The Rift (1990) — Now you seaweed, now you don’t

“Here we got nothing but darkness and goosebumps!”

Justin’s rating: Ariel gives it two flicks of her tail

Justin’s review: LAST WEEK ON MUTANT REVIEWERS… It was about 1990, we were trapped underwater, and bad things were coming for us. Were we in The Abyss? Leviathan? Deep Star Six? It’s hard to say, what with the sonar being mucked up and our navigator’s brains dribbling out of his nose due to toxic spores. But our recon confirmed that now we were sailing into completely new — yet completely familiar — territory with The Rift.

It may shock and startle you to hear, but the Siren I has gone missing. Yes, that Siren I, the super-advanced submarine that was so confident in a sequel that it prepared for it in its name! And now that it’s gone missing, the Siren II is heading out with all of the machismo and murky underwater effects that a meagre budget can supply to find it.

But at least our budget can afford one recognizable star, so we got R. Lee Ermey as the captain to make people go, “I know that guy from that thing! You know, that thing? With the shouting?” Also on board is a bickering set of ex-lovers and enough unnecessary crew tension to make a trip to a dog pound seem like a serene experience. But at least the Siren II is surprisingly spacious, almost like someone’s rec room got some minor submarine theming before the cameras started rolling.

So what will they find down there some 45,000 feet below the surface? Well, icebergs for one. Ice doesn’t float, does it? Oh, and toxic seaweed that mutates people. And terrible model effects. But most of all, they uncover a conspiracy to make and test biological weapons. What better place to do that than in Neptune’s bathtub?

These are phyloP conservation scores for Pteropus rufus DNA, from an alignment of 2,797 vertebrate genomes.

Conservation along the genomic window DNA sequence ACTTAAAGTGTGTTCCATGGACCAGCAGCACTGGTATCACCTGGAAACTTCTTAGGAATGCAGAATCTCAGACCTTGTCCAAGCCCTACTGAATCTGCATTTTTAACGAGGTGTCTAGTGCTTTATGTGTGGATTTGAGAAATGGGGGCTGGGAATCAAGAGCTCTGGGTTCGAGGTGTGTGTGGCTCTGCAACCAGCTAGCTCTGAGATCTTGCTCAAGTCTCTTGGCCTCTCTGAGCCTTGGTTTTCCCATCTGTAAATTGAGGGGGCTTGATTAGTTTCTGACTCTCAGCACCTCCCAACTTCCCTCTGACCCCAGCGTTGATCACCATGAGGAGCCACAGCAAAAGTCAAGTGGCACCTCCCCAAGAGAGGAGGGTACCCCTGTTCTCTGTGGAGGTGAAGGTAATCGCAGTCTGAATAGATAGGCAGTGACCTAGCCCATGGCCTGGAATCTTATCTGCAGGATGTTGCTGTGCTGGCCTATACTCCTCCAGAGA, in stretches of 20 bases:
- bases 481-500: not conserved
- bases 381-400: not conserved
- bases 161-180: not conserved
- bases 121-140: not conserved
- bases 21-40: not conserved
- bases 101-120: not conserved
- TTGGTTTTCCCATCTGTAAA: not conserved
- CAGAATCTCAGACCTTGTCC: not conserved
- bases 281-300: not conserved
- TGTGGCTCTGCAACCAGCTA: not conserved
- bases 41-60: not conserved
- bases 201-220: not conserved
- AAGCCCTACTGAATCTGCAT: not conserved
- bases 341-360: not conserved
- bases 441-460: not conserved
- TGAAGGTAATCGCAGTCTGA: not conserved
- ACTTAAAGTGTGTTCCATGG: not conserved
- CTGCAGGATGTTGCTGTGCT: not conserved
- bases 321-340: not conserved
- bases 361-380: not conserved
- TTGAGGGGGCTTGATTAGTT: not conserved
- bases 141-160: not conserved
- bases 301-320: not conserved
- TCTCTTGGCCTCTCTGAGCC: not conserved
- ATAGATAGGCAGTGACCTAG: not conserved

The killer kelp starts assimilating and/or mutating the crew and damaging the Siren II. Eventually, the sub becomes stranded itself in a strange underwater cavern with some freak of science lurking inside. They dicker about long enough for most of the crew to get slaughtered and one turncoat to be exposed. But hey, at least they have some big guns to make these aberrations of nature go ka-blooey!

The Rift has no end of faults, from its terrible submarine model to actors who can barely speak English to silly science to stuff just happening out of the blue on a regular basis. But can all of those flaws crash together and form a structure that supports the formation of a watchable movie? I think so. Sometimes these things cancel each other out, you know?

Didja notice?

  • If you want someone to wake up and help you, pour liquor on their heads.
  • “The world is one big laugh factory.”
  • When a submarine is lost, the Navy likes to drag in the designer to blame him and anyone else who wasn’t actually on board the boat at the time.
  • You can outfit a nuclear submarine with just eight crew members.
  • There are icebergs 22,000 feet under the ocean’s surface
  • Only a flimsy dive outfit is needed for the deepest dive ever by mankind
  • It’s always important for a movie to make a big deal that the captain is leaving the bridge, then show that he’s entering his quarters, only to immediately show him back on the bridge
  • I think they actually killed that fish
  • Yes, reverse the polarity of the ship’s cloaking device! Wait, we have a cloaking device? Is this a Klingon submarine?
  • The captain LOVES seeing people in his cabin
  • Skeets can’t swim
  • Yes, split up in the Death Caves. Good idea.
  • Someone done got their leg chomped off.
  • Maybe you should lock the door when you hijack a sub?
  • Smooch the corpse!

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